Chairman of House Judiciary Committee Rep. Jerry Nadler (D-NY) (3rd L) speaks as (L-R) Speaker of the House Rep. Nancy Pelosi (D-CA), Chairwoman of House Financial Services Committee Rep. Maxine Waters (D-CA), Chairwoman of House Oversight and Reform Committee Rep. Carolyn Maloney (D-NY), Chairman of House Ways and Means Committee Rep. Richard Neal (D-MA), and (not pictured) Chairman of House Intelligence Committee Rep. Adam Schiff (D-CA) listen as they introduce two articles on abuse of power and obstruction of Congress against President Donald Trump. (Photo by Alex Wong/Getty Images; Trump photo /Getty Images.)

The Speaker of the House and the Chairmen of both the House Judiciary and Intelligence Committees announced on Monday that they would be filing two Articles of Impeachment against President Donald Trump. They also announced that a vote would happen later this week to send the matter formally over to the Senate for a trial that will be overseen by Chief Justice John Roberts.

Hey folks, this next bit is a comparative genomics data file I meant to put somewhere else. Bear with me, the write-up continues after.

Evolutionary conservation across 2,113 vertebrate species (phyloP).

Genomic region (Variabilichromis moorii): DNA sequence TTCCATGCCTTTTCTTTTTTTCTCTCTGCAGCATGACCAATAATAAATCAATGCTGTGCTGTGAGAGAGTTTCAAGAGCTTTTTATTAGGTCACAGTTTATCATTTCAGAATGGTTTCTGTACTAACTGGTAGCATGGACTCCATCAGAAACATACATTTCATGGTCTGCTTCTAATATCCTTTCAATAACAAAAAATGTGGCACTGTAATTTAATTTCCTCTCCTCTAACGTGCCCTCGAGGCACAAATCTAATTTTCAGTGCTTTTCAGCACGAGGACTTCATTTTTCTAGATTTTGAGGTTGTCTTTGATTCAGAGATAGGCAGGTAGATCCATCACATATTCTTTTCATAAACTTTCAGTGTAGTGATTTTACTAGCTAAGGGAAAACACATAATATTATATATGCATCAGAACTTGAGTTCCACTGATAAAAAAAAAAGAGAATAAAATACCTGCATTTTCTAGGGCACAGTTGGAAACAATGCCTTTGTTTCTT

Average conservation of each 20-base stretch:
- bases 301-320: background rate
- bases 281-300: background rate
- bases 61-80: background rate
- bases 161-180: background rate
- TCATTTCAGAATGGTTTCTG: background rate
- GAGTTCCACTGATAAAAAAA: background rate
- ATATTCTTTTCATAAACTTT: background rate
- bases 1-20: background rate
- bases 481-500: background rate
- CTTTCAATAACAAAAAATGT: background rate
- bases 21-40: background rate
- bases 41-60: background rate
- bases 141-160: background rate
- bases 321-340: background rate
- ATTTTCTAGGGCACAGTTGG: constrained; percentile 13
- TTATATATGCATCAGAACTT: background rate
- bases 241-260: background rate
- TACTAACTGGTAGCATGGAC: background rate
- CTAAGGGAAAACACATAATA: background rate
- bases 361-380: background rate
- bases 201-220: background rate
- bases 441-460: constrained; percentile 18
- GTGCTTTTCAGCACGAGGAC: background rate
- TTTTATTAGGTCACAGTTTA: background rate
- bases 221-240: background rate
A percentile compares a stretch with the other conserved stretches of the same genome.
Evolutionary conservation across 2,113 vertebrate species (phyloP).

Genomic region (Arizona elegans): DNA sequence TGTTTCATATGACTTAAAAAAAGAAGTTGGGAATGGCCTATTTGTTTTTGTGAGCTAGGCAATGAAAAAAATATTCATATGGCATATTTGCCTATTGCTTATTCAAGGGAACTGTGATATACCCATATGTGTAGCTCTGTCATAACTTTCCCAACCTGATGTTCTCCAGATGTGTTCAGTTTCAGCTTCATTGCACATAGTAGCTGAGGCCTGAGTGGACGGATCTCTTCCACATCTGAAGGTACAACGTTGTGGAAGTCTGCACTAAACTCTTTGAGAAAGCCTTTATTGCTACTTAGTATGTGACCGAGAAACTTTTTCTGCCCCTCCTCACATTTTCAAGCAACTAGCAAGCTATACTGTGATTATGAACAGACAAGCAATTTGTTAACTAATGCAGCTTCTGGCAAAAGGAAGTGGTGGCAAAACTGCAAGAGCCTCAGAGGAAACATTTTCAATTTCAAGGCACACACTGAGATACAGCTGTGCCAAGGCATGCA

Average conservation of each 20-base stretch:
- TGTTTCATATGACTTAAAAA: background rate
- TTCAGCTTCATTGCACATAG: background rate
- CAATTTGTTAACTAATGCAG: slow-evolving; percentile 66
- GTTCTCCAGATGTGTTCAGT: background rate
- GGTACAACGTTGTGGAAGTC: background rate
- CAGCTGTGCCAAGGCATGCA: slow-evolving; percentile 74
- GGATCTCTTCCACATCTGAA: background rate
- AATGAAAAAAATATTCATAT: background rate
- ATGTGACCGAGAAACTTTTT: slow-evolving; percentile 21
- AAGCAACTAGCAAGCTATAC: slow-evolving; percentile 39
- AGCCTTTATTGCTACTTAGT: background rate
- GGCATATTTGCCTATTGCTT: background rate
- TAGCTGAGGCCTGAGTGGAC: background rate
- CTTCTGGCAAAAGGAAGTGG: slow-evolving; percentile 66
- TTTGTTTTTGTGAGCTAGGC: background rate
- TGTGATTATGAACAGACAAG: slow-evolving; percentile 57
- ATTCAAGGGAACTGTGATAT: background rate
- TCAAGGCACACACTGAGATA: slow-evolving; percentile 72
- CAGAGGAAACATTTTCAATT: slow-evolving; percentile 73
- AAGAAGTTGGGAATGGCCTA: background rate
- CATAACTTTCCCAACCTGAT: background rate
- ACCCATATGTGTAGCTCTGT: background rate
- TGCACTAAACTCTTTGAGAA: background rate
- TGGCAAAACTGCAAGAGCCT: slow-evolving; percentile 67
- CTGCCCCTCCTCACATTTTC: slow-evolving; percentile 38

Senate Majority Leader Mitch McConnell (R-KY) has determined that the full Senate will take up the trial in January 2020 when Congress returns from the holiday recess. The resolution, which outlines the charges against the President opens with these words:

“President Trump has acted in a manner contrary to his trust as President and subversive of constitutional government, to the great prejudice of the cause of law and justice, and to the manifest injury of the people of the United States.”

You can basically think of these two “articles” as formal indictments. The accusations are based upon the idea that the President abused the power of his office and participated in obstruction of Congress To understand the charges and why the Democrats chose to focus on these two articles, one has to understand the charges themselves and what’s at stake.